Pingwu County

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Pingwu County

平武县
Bao'en Temple in Pingwu County
Bao'en Temple in Pingwu County
Location of Pingwu County (red) and Mianyang City (yellow) in Sichuan
Location of Pingwu County (red) and Mianyang City (yellow) in Sichuan
Coordinates: 32°24′36″N 104°33′22″E / 32.410°N 104.556°E / 32.410; 104.556Coordinates: 32°24′36″N 104°33′22″E / 32.410°N 104.556°E / 32.410; 104.556
CountryPeople's Republic of China
ProvinceSichuan
Prefecture-level cityMianyang
County seatLong'an (龙安镇)
Area
 • Total5,974 km2 (2,307 sq mi)
Highest elevation5,588 m (18,333 ft)
Lowest elevation
600 m (2,000 ft)
Population
 (2018)
 • Total180,000
 • Density30/km2 (78/sq mi)
Time zoneUTC+8 (China Standard)
Postal code
622550
Area code(s)0816
Websitepingwu.my.gov.cn

Pingwu County (Chinese: 平武县; pinyin: Píngwǔ Xiàn) is a county in the north of Sichuan province, China, bordering Gansu province to the north. It is the northernmost county-level division of the prefecture-level city of Mianyang.

It has an area of 5,959.71 km2 (2,301.06 sq mi)[1] and a population of 180,000 in 2018, making it one of the smallest counties by population in Sichuan.[2]

History[edit]

The history of Pingwu goes back over 1,700 years. In 108 AD, the Eastern Han established Guanghan County, which was ruled from present day Wen County. In 280 Pingwu County was first established. The name Pingwu originates from the name of the previous Yinping (阴平) and Guangwu (广武) counties.[2]

In 347, Pingwu became part of the Eastern Jin.[2]

Geography[edit]

Pingwu is a mountaineous county located along the upper reaches of the Fujiang river, in the far northwest of the Sichuan Basin. 94% of the county's area is above 1,000 m elevation.[3] The average yearly temperature is 14.7 °C (58.5 °F).[2][4]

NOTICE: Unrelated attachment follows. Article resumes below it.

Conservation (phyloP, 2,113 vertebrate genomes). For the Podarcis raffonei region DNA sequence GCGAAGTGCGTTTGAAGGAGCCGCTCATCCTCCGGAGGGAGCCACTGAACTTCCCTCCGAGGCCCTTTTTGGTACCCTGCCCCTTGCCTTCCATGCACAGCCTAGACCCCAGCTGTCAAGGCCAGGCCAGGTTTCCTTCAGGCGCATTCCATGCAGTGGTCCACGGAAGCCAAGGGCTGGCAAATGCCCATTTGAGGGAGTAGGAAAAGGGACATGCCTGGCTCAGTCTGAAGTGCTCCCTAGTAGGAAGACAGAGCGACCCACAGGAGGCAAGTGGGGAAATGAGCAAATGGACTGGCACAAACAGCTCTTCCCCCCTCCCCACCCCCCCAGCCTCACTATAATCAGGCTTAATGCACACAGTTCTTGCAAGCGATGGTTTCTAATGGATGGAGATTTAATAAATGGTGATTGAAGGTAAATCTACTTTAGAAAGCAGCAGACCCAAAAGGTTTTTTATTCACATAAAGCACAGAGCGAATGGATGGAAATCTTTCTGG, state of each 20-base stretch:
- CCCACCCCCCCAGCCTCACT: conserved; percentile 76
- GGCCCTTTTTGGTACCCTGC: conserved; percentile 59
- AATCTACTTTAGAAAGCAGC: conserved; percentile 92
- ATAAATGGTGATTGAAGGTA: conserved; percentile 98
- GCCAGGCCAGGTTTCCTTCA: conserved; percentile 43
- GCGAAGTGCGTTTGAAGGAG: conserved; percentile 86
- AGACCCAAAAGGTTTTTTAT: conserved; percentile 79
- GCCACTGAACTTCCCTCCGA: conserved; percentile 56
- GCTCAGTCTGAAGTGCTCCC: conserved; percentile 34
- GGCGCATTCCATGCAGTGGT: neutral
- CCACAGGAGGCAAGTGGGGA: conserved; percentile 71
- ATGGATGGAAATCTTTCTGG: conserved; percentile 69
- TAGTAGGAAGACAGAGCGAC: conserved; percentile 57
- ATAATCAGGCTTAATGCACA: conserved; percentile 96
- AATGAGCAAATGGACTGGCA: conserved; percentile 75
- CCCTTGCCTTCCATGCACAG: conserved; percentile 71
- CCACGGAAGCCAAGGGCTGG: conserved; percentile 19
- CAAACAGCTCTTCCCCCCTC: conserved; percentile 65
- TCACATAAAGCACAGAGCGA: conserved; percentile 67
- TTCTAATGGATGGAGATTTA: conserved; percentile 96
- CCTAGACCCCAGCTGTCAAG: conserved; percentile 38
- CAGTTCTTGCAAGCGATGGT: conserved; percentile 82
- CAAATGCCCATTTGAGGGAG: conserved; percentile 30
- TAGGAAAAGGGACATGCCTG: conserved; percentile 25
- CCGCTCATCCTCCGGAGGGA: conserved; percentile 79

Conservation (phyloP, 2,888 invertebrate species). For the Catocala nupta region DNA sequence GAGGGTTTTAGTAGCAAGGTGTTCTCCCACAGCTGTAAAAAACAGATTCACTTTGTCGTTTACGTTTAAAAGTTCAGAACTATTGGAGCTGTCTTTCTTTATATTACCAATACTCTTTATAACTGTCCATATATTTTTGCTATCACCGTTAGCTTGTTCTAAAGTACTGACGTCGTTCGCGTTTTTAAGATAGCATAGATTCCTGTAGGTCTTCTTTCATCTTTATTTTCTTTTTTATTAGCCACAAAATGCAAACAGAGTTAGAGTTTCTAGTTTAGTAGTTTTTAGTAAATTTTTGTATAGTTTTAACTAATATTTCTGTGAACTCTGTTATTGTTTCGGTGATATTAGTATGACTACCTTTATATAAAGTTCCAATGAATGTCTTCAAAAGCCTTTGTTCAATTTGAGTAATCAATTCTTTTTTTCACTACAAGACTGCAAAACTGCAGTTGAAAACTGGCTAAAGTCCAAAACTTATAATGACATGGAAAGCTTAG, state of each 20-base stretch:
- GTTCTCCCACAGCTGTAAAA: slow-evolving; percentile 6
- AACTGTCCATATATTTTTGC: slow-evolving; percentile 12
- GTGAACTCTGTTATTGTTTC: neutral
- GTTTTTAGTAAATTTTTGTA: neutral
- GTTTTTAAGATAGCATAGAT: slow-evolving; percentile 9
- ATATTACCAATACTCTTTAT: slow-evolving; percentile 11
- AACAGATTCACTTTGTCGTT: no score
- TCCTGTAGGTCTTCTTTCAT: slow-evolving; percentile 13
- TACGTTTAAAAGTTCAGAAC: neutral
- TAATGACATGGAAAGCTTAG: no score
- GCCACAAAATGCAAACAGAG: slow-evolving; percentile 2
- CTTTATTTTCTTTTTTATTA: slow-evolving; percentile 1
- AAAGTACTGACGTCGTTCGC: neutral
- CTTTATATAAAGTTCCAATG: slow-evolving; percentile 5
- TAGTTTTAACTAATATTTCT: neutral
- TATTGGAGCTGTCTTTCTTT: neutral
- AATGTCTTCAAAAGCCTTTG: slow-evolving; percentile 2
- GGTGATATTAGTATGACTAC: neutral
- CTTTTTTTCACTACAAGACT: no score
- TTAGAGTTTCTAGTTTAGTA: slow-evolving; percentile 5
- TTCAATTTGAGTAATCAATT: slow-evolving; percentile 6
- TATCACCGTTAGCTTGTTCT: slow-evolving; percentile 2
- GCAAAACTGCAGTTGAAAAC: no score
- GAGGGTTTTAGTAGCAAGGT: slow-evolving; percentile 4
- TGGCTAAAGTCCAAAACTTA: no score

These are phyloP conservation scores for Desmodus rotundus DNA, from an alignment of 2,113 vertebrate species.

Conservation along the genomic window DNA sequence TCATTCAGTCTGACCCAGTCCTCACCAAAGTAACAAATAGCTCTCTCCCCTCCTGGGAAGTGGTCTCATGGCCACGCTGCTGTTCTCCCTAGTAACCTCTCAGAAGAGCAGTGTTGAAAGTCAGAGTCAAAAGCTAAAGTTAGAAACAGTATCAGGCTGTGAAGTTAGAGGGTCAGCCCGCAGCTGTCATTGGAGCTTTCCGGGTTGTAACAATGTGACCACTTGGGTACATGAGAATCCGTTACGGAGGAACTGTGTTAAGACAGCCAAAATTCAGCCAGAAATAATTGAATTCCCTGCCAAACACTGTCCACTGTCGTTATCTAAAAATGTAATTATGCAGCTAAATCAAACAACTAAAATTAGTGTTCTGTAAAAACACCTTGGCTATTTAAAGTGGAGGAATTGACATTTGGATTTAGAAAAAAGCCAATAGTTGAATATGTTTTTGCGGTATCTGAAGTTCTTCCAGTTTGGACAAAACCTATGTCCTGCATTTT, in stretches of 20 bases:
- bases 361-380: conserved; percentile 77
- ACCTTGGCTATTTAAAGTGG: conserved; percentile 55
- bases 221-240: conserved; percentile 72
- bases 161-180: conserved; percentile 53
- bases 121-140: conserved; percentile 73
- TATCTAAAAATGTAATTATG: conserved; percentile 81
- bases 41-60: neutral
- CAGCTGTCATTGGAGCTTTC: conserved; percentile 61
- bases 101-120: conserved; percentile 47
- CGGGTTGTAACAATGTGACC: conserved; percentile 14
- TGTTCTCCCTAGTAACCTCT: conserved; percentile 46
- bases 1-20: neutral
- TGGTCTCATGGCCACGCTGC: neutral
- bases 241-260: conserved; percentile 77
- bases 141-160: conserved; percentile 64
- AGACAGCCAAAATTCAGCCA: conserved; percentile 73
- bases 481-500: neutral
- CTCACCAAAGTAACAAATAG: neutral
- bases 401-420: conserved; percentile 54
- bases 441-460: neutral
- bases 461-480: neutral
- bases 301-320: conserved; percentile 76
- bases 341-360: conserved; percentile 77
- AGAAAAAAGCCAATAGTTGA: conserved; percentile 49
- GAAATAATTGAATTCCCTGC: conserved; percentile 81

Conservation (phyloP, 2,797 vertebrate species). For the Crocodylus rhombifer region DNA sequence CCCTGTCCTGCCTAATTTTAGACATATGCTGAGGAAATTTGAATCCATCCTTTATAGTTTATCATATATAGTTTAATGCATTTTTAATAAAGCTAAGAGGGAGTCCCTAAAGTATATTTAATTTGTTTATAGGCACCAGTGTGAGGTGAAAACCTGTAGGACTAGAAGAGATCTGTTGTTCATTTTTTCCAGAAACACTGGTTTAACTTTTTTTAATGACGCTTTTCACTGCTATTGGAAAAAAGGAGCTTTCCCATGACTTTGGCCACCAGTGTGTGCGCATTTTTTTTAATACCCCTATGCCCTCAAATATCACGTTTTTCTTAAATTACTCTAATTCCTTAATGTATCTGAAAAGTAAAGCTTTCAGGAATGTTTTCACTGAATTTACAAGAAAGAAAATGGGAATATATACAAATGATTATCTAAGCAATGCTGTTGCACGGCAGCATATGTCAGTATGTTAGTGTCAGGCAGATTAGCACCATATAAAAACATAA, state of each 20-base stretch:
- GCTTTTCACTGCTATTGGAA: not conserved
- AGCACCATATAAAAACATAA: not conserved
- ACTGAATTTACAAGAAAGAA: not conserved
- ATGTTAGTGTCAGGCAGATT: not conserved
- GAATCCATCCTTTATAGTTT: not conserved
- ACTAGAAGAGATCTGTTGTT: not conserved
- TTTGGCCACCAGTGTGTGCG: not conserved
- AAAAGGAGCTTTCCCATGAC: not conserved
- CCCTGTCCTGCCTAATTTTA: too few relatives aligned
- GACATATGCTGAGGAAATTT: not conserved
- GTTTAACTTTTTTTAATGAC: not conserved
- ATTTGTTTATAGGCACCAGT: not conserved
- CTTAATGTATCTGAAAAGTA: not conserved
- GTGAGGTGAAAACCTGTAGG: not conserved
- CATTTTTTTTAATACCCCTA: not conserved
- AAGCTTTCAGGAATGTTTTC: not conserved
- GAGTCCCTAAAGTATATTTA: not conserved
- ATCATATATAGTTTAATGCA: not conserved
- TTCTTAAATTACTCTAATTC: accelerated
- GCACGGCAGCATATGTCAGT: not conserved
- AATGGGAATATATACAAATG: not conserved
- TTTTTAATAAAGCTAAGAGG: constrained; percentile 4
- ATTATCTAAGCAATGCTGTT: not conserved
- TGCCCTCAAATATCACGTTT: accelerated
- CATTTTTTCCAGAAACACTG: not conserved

Economy[edit]

Pingwu is a large production base of Shiitake and wood ear mushroom, with an output of 1.1 million kg in 2009.[5]

Administrative divisions[edit]

Purple -Qiang. Red -Tibetan.

Pingwu County has six towns, two townships, and twelve ethnic townships.[6]

Towns[edit]

Pingwu County's six towns are Long'an [zh], Gucheng [zh], Xiangyan [zh], Daqiao, Shuijing [zh], and Jiangyouguan [zh].[6]

Townships[edit]

Pingwu County's two townships are Gaocun Township [zh] and Bazi Township [zh].[6]

Ethnic townships[edit]

Pingwu County has twelve ethnic townships, of which, four have been designated as Qiang ethnic townships, and eight have been designated as Tibetan ethnic townships.[6]

The county's ethnic townships are Suojiang Qiang Ethnic Township [zh], Tucheng Tibetan Ethnic Township [zh], Jiubu Qiang Ethnic Township [zh], Kuoda Tibetan Ethnic Township [zh], Huangyangguan Tibetan Ethnic Township [zh], Huya Tibetan Ethnic Township [zh], Si'er Tibetan Ethnic Township [zh], Baima Tibetan Ethnic Township, Muzuo Tibetan Ethnic Township [zh], Mupi Tibetan Ethnic Township [zh], Doukou Qiang Ethnic Township [zh], and Pingtong Qiang Ethnic Township [zh].[6]

Demographics[edit]

Languages[edit]

Pingwu County is one three counties in Sichuan where the Baima language is spoken.[7]

Attractions[edit]

Pingwu county is the center of the biggest remaining giant panda habitat in China, i.e. the Minshan Mountains. Close to the Baima Ethnic Township, for example, the national panda reserve "Wanglang" is located. The WWF has conducted an Integrated Community Development Project in the Baima township to reduce direct and indirect poaching threats to the panda population. A temple named "Baoensi" is also located there.

Fauna[edit]

There are two species of Megophryidae frogs endemic to Pingwu County, namely Scutiger pingwuensis and Oreolalax chuanbeiensis.

Notable residents[edit]

See also[edit]

References[edit]

  1. ^ (in Chinese) Geography of Pingwu County Archived 2008-11-23 at the Wayback Machine, Official website of Pingwu County Government, visited on May 14, 2008.
  2. ^ a b c d 网易 (2021-03-30). "四川省一县级市,人口仅18万,建县历史超1700年!". www.163.com. Retrieved 2021-05-08.
  3. ^ 网易 (2021-03-30). "四川省一县级市,人口仅18万,建县历史超1700年!". www.163.com. Retrieved 2021-05-08.
  4. ^ "走进平武 - 平武县文广旅局". zww.zypingwu.com. Retrieved 2021-05-08.
  5. ^ 中国农村科技 (in Chinese). 中国农村科技杂志社. 2009.
  6. ^ a b c d e 2020年统计用区划代码 [2020 Statistical Division Codes] (in Chinese). National Bureau of Statistics of China. 2020. Archived from the original on 2021-02-17. Retrieved 2021-02-17.
  7. ^ "Baima". endangeredlanguages.com. Endangered Languages Project. Retrieved 2021-02-17.

External links[edit]